Absolutely not. You are not allowed to do that.
Your proposal calls for backfeeding your main panel through an ordinary breaker (is it bolted down as required?). You do not have any interlock equipment (aka a sliding piece of stamped steel). The setup relies on the "I promise, cross my fingers and hope a lineman doesn't die" method of interlocking.
That is not allowed, even for a minute.
Unhooking your neutral-ground bond isn't smart either
It's fine for testing purposes, but you were of a mind to simply leave your service panel's neutral-ground bond removed! You can't do that. That means that ground faults have no way back to source, which will electrify your entire grounding system. The most sensitive points will be any NEMA 10 electric dryer and range connections, which do a sanctioned bootleg, connecting the chassis of their machines to the neutral wire. Congratulations, your washer (grounded) and your dryer (neutraled) now have 120V between them!
Put it back, and in the future don't even dream of energizing a panel that does not have its neutral-ground bond firmly established and checked out.
Seeing neutrals and grounds spammed onto the same bus is normal in a main panel. It's not my preference but it's not wrong in any way. The only thing it does is make it harder to convert it to a subpanel, which is effectively what you'll soon be doing, putting it downstream of an ATS.
Neutral-ground bonds vs. neutral-ground faults
I once had a panel that (unbeknownst to me) never had a neutral-ground bond, and there was a hot-ground fault on a branch circuit. This biased the entire electrical system to have ground at the same potential as L1 (120V from neutral). I found this out when I had shut off a circuit for maintenance and flashed hot to ground just to confirm. I got a tiny blue spark and the circuit lit back up. Then I realized any neutral-ground fault anywhere else would have started a fire, since neutrals don't have breakers. After that I made sure my N-G bonds were shipshape.
Because N-G bonding problems + ground faults make a very hazardous situation.
As in my case, you have a ground fault. You may notice that the mains breaker does not have a "test" button and is not a GFCI. (In Europe, main breakers are.) Mains power does not care if your house has ground faults. Your generator does.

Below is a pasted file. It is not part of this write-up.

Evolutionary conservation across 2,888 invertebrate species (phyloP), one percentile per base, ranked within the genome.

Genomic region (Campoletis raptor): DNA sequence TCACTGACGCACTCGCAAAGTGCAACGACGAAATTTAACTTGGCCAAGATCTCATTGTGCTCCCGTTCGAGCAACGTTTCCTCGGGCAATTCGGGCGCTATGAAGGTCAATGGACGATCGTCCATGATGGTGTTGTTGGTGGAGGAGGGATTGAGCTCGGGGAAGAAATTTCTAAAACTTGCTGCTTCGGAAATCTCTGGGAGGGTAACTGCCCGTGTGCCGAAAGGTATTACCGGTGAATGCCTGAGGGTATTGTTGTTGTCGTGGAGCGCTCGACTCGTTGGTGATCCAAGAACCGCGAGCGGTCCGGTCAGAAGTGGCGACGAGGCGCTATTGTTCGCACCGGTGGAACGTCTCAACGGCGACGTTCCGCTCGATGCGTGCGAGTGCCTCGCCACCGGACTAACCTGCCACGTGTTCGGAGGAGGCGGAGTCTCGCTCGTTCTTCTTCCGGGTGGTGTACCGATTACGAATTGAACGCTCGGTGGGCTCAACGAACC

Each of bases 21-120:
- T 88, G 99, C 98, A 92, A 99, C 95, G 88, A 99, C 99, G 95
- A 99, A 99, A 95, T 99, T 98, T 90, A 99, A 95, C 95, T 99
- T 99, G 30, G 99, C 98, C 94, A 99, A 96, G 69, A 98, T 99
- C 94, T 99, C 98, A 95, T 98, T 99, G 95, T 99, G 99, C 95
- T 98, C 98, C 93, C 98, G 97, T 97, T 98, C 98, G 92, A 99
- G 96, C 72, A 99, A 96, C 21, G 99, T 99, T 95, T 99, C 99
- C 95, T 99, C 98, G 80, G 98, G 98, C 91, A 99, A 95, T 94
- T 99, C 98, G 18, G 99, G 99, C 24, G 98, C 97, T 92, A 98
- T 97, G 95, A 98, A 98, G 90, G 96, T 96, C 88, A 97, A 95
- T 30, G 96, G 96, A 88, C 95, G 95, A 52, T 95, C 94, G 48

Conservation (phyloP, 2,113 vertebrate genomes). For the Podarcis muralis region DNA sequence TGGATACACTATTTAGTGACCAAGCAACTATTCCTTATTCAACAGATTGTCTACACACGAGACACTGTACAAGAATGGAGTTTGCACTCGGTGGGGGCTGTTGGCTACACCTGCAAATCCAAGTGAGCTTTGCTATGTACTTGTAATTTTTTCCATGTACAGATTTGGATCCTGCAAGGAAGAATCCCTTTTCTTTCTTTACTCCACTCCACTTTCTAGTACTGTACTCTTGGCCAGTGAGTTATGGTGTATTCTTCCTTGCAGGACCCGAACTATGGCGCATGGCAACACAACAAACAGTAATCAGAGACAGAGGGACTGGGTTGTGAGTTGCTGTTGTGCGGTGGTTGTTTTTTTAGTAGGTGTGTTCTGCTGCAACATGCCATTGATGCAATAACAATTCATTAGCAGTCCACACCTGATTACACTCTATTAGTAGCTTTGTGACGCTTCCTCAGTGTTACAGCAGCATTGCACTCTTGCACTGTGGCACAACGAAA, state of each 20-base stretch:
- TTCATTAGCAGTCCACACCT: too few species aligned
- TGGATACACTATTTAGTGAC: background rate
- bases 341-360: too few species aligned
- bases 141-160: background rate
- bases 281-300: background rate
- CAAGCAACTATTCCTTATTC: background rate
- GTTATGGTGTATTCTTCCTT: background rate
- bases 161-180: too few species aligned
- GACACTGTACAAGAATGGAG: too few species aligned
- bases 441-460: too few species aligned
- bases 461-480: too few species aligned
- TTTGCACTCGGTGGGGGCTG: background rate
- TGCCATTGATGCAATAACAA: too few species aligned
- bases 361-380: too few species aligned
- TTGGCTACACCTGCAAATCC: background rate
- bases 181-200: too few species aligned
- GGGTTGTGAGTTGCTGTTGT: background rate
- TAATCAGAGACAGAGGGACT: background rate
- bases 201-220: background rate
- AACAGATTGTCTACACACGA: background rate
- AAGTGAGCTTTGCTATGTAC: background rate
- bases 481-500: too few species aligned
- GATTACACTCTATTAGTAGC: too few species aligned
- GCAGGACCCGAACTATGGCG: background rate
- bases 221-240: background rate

It could be in any circuit, and may be a neutral-ground fault. This is less dangerous because neutral is near ground, but more dangerous because neutrals don't have breakers, nor do grounds. An unlimited amount of current could flow out the ground wire and back the neutral wire, setting both on fire. This risk goes up exponentially if somebody removes the neutral-ground bond, because this fault then becomes the system N-G bond.
Did I mention, neutrals and grounds don't have breakers.
(This also means you can't disconnect the faulty circuit by shutting off its breaker).
I recommend another, easier, safer way, especially in light of this un-chased ground fault somewhere in your house. Get a sub-panel. I would have recommended a Siemens panel with a $30 generator interlock for it, but you really need a transfer switch that throws all three conductors - both hots and neutral. Otherwise the N-G fault off the main panel will continue to haunt you. Do you separate ground and neutral in this panel? You bet - it's a subpanel.
Now you move one circuit at a time from the main panel to the sub. Before the first move and after each, you spin up the generator and confirm no ground fault trips. If you are moving over circuit #5 and it trips, gotcha. With any luck, the naughty circuit is one that doesn't even need to be on generator, so the issue won't even come up.
When you get your ATS, you can simply connect its output to the main-lug input of this panel. Rather than buy an interim 3-throw transfer switch, maybe you can accelerate the purchase of the ATS you really want.